PACT teaches that the real issue here is not changing your partner. It's changing how your partner is WITH YOU. How your partner treats you (and vice-versa). If my partner is a shy, introverted type, I am not going to change that. Introversion is one of the most stable personality traits researched. So even if I wanted to change that, even if my partner wanted to change that about him/herself, it's not likely to happen. But if part of how I get my emotional needs met is to have friends over every few weeks my introverted, shy partner may need to learn how to support that for me to some degree. This does not mean that s/he necessarily enjoys these social situations. But s/he does learn to support this need I have to connect with others by inviting them over every so often. Likewise if I am a strongly extroverted person my partner is not going to change that about me. But s/he can expect that I am going to not bowl him/her over with my need to have people at the house every day of the week. S/He can expect that I will allow him/her some "alone time" to recharge at the end of a day where s/he has had to talk to a lot of people. And that I won't take that personally or shame him/her about it.
In this scenario no one is actually changing. I am still an extrovert. He or she is still an introvert. But we respect each other's needs enough to BEHAVE in ways that take care of each other. And yes, you can "ask" for this. I would argue if you don't ask for it you may not get it. And if your partner is not acting in ways that support your deepest needs then they are not doing their job and you are not getting the benefit of being partnered. And over time, this lack of support for your deepest needs may begin to erode the positive feelings towards your partner. The relationship will no longer feel like a place where you can get important needs met.
Where many of us go wrong is in confusing how we want our partner to ACT and who they ARE. We feel disappointed that our partner is not a certain way and forget that we can ask for behaviors that feel good to us, and that our partner can behave in those ways even if it's not their personal default. Of course we need to learn to ask in ways that are respectful and kind and still honor our partner's own needs and wiring.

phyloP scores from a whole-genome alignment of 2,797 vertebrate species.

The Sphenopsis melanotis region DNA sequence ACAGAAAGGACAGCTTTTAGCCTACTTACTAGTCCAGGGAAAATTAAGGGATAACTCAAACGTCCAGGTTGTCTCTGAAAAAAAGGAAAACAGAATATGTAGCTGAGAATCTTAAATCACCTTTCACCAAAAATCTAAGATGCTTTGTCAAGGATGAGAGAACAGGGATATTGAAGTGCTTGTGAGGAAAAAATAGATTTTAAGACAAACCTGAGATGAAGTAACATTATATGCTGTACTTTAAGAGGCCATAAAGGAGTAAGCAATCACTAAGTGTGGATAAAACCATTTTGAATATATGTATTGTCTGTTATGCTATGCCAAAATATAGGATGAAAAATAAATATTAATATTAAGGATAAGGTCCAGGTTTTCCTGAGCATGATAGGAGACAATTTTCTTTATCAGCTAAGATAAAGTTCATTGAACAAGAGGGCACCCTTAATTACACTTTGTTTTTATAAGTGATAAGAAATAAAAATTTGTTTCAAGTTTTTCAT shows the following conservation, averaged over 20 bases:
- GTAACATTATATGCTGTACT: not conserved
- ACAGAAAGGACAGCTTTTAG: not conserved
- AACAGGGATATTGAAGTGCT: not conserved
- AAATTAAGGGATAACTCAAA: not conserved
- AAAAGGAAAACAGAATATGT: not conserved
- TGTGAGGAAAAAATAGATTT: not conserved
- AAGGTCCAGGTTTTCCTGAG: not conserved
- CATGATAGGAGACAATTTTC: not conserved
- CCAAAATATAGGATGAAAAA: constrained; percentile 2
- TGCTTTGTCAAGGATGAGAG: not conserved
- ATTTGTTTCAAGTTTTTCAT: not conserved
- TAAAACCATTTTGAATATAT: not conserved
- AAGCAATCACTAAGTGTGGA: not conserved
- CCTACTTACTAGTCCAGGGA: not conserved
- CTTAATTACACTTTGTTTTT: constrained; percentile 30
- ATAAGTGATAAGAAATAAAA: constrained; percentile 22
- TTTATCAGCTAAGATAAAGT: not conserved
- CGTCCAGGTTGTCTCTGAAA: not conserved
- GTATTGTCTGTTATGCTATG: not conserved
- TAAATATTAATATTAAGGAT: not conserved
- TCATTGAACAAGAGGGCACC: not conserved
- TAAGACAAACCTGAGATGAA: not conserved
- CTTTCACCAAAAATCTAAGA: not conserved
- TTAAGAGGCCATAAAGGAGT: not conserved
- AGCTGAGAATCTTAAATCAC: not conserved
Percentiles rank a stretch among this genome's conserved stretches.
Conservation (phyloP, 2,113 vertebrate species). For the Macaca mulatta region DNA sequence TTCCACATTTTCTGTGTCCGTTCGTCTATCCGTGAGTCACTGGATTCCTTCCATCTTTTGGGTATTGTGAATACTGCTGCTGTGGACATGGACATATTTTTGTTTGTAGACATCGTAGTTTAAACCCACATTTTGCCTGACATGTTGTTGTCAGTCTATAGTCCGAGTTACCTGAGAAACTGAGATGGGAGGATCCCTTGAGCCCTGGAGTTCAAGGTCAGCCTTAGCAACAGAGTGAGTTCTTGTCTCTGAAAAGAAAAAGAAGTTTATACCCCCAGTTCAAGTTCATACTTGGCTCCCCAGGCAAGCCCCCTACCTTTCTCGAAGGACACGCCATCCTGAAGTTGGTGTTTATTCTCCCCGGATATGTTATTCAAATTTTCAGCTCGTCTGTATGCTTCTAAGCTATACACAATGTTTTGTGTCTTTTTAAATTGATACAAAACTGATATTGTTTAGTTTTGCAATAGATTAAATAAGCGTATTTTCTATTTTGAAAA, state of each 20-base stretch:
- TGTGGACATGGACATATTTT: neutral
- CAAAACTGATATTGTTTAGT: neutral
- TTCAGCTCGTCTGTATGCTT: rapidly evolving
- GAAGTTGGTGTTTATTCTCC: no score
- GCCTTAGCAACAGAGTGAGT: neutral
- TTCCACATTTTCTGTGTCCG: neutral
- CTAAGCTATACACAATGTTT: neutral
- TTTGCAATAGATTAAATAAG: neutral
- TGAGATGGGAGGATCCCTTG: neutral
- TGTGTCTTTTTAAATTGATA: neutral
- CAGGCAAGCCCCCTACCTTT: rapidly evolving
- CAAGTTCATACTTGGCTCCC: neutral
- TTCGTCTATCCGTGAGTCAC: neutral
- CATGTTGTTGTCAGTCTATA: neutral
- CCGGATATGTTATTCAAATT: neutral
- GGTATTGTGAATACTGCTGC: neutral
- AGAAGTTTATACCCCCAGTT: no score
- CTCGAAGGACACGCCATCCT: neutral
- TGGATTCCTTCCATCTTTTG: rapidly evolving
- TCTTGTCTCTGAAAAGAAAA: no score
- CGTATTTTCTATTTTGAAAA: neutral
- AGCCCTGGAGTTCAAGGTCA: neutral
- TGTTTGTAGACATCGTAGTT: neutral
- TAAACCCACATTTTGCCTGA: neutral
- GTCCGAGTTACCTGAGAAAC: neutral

For an excellent in-depth explanation of how your partner is wired and what is likely to come naturally to them (or not!) see Dr. Stan Tatkin's audio program Your Brain on Love or his bookWired for Love. Or for those of you who are not yet partnered see Dr. Tatkin's book Wired for Dating. Learning how your partner's brain is set up will help you appreciate why they do what they do (and don't do), how to ask for what you want and need and how to take excellent care of them in return.
Wishing you health and happiness in all of your connections,
When the Past is Present
What do you see? A cute puppy with floppy ears? Or two cats with a hear hovering between them? Or both? And what might predict which image you see first? Growing up with dogs? Owning a cat? To me as a therapist one of the most useful things about optical illusions is to show us that we can't necessarily trust our perceptions. Remember the blue versus brown dress controversy? I would have sworn on my life that dress was a golden color and had not a hint of blue in it. The actual statistics on what people saw are that 1,401 people were asked what color they thought the dress was and 57 percent described the dress as blue/black, 30 percent described it as white/gold, 11 percent as blue/brown and 2 percent as something else. So who's right?
The reality is that no two human brains are identical. Just as we all see colors slightly (or sometimes vastly!) different, and just as one person loves spicy food and another shuns it, so too do we interpret the outside world quite differently. Most of the time this goes unnoticed as long as no one is feeling threatened emotionally or physically. But when a disagreement arises our differences in perception can become battering rams against the person we are engaged with. We cry out "you've got it wrong! I never said that!" or "you say you aren't mad but I can tell that you are!". Sometimes the disagreements are even more subtle. We walk into a room and see our partner sitting on the couch looking at a magazine. We think to ourselves "oh gosh, isn't she cute?" and our partner looks up and thinks "he's wondering why I haven't done the dishes yet. Why is he always on my case?"